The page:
Assessment and Testing

Like other Ohio school districts, students in Pickerington Schools take American Institutes for Research (AIR) assessments each spring, along with select other tests. These tests align with the state’s learning standards and with the Pickerington Schools curriculum. These assessments also encourage students to use the critical thinking skills necessary to prepare them for college and career.

You might wonder why the state requires districts to invest time and effort doing this kind of testing and assessment. The simple answer is that it helps us identify improvements to our curriculum and better serve every student’s individual learning needs. These tools also are critical for gauging the performance and academic growth of individual students, as well as for evaluating the overall effectiveness of the district’s curriculum and teaching. They help us compare our performance to other schools and districts across Ohio.

State-mandated Testing

Why are Standardized Tests Important?

Why do the Department of Education and school districts such as Pickerington spend time on standardized testing?

It’s because there is tremendous value in the information we can gather about individual students’ progress and the district’s approach to education.

Such tests are known as “summative” exams, because they require students to prove they can apply knowledge they have learned in the past. (“Formative” tests, on the other hand, help identify whether students have learned knowledge on a more ongoing basis.) They also evaluate whether students have mastered knowledge and skills at a particular point in time, as outlined in the Ohio standards for specific grade levels and courses.

It’s important that we have standardized tests that gauge our own progress and compare that progress to what’s happening in other school districts. We use these tests when assessing and adjusting our curriculum. We use them to identify ways Pickerington Schools can continue to improve the education we are providing.

The Department of Education uses them when developing school district report cards.

Fortunately, these tests are just a few of tools districts use to assess how much individual students – and the district – are improving. Pickerington Schools also use data from college entrance exams, ST Math, STAR, mastery-based grading, and local assessments.

By studying data from all these tools, Pickerington Schools can continue our ongoing pursuit of excellence in education for our students.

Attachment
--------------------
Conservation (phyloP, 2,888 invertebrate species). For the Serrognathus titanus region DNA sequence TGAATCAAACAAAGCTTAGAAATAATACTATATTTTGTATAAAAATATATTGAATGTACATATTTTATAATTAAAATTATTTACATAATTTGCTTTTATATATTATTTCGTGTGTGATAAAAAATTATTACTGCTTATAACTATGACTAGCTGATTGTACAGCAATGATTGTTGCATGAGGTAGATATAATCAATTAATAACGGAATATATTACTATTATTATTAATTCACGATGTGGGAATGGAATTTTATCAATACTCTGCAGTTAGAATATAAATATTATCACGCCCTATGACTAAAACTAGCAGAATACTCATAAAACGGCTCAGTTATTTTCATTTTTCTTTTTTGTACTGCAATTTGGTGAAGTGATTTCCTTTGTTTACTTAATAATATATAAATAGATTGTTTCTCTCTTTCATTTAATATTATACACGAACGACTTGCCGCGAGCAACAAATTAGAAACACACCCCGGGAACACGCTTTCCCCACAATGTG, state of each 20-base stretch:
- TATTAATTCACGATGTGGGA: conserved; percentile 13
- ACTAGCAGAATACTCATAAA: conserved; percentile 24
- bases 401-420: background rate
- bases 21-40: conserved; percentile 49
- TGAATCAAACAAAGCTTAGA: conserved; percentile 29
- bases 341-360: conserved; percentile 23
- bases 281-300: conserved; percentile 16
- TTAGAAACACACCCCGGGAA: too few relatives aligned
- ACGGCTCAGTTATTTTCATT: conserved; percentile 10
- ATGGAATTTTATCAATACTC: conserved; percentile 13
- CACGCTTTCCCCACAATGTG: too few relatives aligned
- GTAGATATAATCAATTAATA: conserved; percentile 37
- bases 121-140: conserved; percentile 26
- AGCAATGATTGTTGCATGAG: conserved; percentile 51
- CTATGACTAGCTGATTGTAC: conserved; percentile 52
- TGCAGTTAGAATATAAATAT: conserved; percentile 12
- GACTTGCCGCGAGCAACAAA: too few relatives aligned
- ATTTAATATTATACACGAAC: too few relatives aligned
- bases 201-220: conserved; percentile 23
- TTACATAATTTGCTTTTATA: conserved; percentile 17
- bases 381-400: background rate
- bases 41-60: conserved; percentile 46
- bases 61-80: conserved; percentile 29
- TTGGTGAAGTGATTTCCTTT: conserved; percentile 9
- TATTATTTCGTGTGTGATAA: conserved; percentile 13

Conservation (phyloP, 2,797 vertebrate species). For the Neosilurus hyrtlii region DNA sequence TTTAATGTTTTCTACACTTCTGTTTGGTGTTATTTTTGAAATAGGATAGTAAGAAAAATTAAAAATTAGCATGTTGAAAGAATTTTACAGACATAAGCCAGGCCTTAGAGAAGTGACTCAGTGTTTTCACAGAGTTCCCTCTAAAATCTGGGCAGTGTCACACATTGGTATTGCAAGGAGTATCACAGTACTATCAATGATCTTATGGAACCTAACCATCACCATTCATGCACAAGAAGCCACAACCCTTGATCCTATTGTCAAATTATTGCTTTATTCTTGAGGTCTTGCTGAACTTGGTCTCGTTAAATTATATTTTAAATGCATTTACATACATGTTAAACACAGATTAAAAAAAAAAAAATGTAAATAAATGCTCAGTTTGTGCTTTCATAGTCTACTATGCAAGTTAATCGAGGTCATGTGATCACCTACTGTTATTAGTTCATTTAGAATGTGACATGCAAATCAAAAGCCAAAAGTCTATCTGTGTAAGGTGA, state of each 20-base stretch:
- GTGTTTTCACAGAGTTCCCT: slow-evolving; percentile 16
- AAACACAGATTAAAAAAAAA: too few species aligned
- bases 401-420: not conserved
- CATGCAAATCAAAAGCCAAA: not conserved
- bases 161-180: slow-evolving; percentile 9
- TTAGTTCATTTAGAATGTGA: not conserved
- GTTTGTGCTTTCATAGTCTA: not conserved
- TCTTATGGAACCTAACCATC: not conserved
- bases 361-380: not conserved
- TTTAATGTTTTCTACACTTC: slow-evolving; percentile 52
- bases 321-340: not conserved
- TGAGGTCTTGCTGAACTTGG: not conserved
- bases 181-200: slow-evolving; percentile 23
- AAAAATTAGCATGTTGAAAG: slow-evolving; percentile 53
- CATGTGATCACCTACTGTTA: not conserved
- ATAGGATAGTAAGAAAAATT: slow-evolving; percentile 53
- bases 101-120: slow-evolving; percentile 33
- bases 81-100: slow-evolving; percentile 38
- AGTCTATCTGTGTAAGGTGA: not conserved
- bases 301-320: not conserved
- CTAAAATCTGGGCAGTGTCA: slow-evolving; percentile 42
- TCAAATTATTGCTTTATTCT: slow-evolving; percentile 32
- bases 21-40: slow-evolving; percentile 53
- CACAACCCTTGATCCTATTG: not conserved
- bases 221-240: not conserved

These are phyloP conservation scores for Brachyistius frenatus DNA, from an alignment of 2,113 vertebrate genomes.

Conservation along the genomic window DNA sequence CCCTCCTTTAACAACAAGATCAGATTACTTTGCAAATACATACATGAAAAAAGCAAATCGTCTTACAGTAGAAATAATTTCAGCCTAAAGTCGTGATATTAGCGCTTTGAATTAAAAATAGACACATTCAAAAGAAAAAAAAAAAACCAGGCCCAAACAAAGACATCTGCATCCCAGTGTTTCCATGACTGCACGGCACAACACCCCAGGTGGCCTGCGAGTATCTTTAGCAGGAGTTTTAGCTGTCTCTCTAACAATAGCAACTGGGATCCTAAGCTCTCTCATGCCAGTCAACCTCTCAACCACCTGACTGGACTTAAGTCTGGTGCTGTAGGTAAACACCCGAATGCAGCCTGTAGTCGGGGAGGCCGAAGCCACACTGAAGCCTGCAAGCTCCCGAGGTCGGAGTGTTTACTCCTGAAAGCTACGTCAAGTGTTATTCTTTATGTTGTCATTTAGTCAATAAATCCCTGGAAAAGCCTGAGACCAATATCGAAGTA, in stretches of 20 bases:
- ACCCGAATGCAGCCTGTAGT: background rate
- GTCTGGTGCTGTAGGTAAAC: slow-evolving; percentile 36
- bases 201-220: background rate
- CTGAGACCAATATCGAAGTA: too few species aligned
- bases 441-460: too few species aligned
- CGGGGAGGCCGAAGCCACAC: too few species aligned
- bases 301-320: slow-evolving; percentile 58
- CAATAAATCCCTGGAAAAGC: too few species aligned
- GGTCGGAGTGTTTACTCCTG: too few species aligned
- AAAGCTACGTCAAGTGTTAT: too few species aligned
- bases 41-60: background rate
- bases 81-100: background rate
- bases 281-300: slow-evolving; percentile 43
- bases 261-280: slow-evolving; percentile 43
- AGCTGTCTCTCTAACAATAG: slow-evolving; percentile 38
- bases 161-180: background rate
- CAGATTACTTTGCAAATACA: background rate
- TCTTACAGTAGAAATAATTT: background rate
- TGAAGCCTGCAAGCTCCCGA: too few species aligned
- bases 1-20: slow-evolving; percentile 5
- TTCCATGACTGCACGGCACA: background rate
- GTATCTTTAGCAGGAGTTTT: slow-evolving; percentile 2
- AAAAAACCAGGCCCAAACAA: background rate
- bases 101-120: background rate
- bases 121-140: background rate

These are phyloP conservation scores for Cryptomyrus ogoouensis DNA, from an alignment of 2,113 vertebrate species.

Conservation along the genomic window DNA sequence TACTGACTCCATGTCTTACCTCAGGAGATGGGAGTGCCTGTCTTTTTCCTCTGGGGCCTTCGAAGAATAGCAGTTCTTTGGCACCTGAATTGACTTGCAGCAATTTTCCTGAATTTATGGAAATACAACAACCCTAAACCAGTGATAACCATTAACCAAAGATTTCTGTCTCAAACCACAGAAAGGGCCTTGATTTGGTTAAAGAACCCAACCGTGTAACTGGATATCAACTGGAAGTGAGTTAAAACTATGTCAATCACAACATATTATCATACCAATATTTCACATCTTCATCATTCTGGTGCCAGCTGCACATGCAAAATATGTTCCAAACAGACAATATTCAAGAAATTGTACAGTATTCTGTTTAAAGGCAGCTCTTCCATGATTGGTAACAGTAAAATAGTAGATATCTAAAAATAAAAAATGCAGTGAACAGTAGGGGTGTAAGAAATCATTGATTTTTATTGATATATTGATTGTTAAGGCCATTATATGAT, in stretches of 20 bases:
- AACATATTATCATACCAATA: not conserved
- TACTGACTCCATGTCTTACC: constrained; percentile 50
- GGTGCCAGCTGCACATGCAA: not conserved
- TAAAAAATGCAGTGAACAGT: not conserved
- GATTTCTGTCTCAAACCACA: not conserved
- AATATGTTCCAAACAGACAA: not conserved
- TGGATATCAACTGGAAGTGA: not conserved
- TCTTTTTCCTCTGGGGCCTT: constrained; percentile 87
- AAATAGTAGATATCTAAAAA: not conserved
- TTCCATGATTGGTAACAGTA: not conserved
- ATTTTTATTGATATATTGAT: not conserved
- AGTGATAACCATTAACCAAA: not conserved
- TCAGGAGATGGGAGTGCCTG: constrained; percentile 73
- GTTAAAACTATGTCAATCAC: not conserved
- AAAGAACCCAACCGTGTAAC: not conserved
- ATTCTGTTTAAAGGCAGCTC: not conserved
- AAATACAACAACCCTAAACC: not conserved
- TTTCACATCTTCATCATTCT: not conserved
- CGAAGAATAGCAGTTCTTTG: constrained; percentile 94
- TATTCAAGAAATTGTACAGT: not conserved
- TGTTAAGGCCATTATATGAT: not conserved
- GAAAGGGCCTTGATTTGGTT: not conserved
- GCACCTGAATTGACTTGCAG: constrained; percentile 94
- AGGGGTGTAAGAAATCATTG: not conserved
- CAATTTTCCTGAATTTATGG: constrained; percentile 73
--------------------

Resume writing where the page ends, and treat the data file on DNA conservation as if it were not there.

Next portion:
What Tests Do Students Take?

The Ohio Department of Education requires students to take exams created by the American Institutes for Research (AIR) for science, social studies, math and English Language Arts.

2017-18 Testing Calendar Windows

Aug. 16-29: Kindergarten Math Assessment (SLO)

First day of school-Nov. 1: Kindergarten Readiness Assessment (KRA) Language and Literacy portion of KRA

Aug. 21-31: Common Assessments for SLOs: Fall Pre-Test Year Long, 1st Semester and 1st Trimester Courses

Aug. 21-31: STAR (Fall)

October: TerraNova/InView (Grade 3)

October: Stanford/Otis-Lennon (Grades 5)

October: Stanford/Otis-Lennon (Grades 2)

Oct. 11: PSAT

Oct. 23-Nov. 3: Ohio Graduation Test (OGT)

Oct. 25-26; Makeups Oct. 27, 30, 31: 3rd Grade ELA AIR Fall Test

Oct. 30-Nov. 6: Common Assessments for SLOs: 1st Trimester Post-Test

Nov. 13-17: Common Assessments for SLOs: Pre-test for 2nd trimester class

Dec. 4-15: AIR HS Retake

Dec. 4-15: STAR (Winter)

Dec. 11-21: Common Assessments for SLOs: 1st Semester Post-Test

TBD: Common Assessments for SLOs: 2nd Semester Pre-Tests (only if needed)

January: GATES Creative Thinking (Grade 2 and 5) for those with a 115 or higher SAI on the October OLSAT

Feb. 5-March 30: OELPA21 – All Grades for EL Students

Feb. 12-16: Common Assessment for SLOs: Post-test for 2nd trimester class

Feb. 20-April 13: Alternative Assessment (Special Education)

Feb. 27: ACT (all juniors) – if paper/pencil option

Feb. 27-March 8: ACT (all juniors) – if online option

March 12-23: Ohio Graduation Test (OGT)

April 2-20: AIR ELA Assessment (grades 3-10)

April 9-20: STAR (Spring)

April 5-12: Common Assessments for SLOS: Post Tests for Year Long and 2nd Semester Courses

 

April 23-May 11: AIR Math, Science, and Social Studies Assessments

May 7-18: AP Testing

June 1: Last Day for All Career Tech Exams Marketing, Business, Biomedical & Engineering

June 11-24: Ohio Graduation Test (OGT)

Information for High School Parents

Students can meet graduation requirements by completing the requirements in one of three pathways. Information about graduation pathways can be found on the Ohio Department of Education’s website.

One of the pathways includes earning 18 points on end-of-course tests. There are seven end-of-course tests that high school students will take:

  • ELA9 (English 9)
  • ELA2 (English 10)
  • Algebra
  • Geometry
  • Biology
  • American History
  • American Government (Principals of Democracy)

 

Junior high school students taking high school courses (algebra, geometry, or English 9) will take the corresponding end-of-course tests. Points earned on the tests will count toward graduation.

Students with Disabilities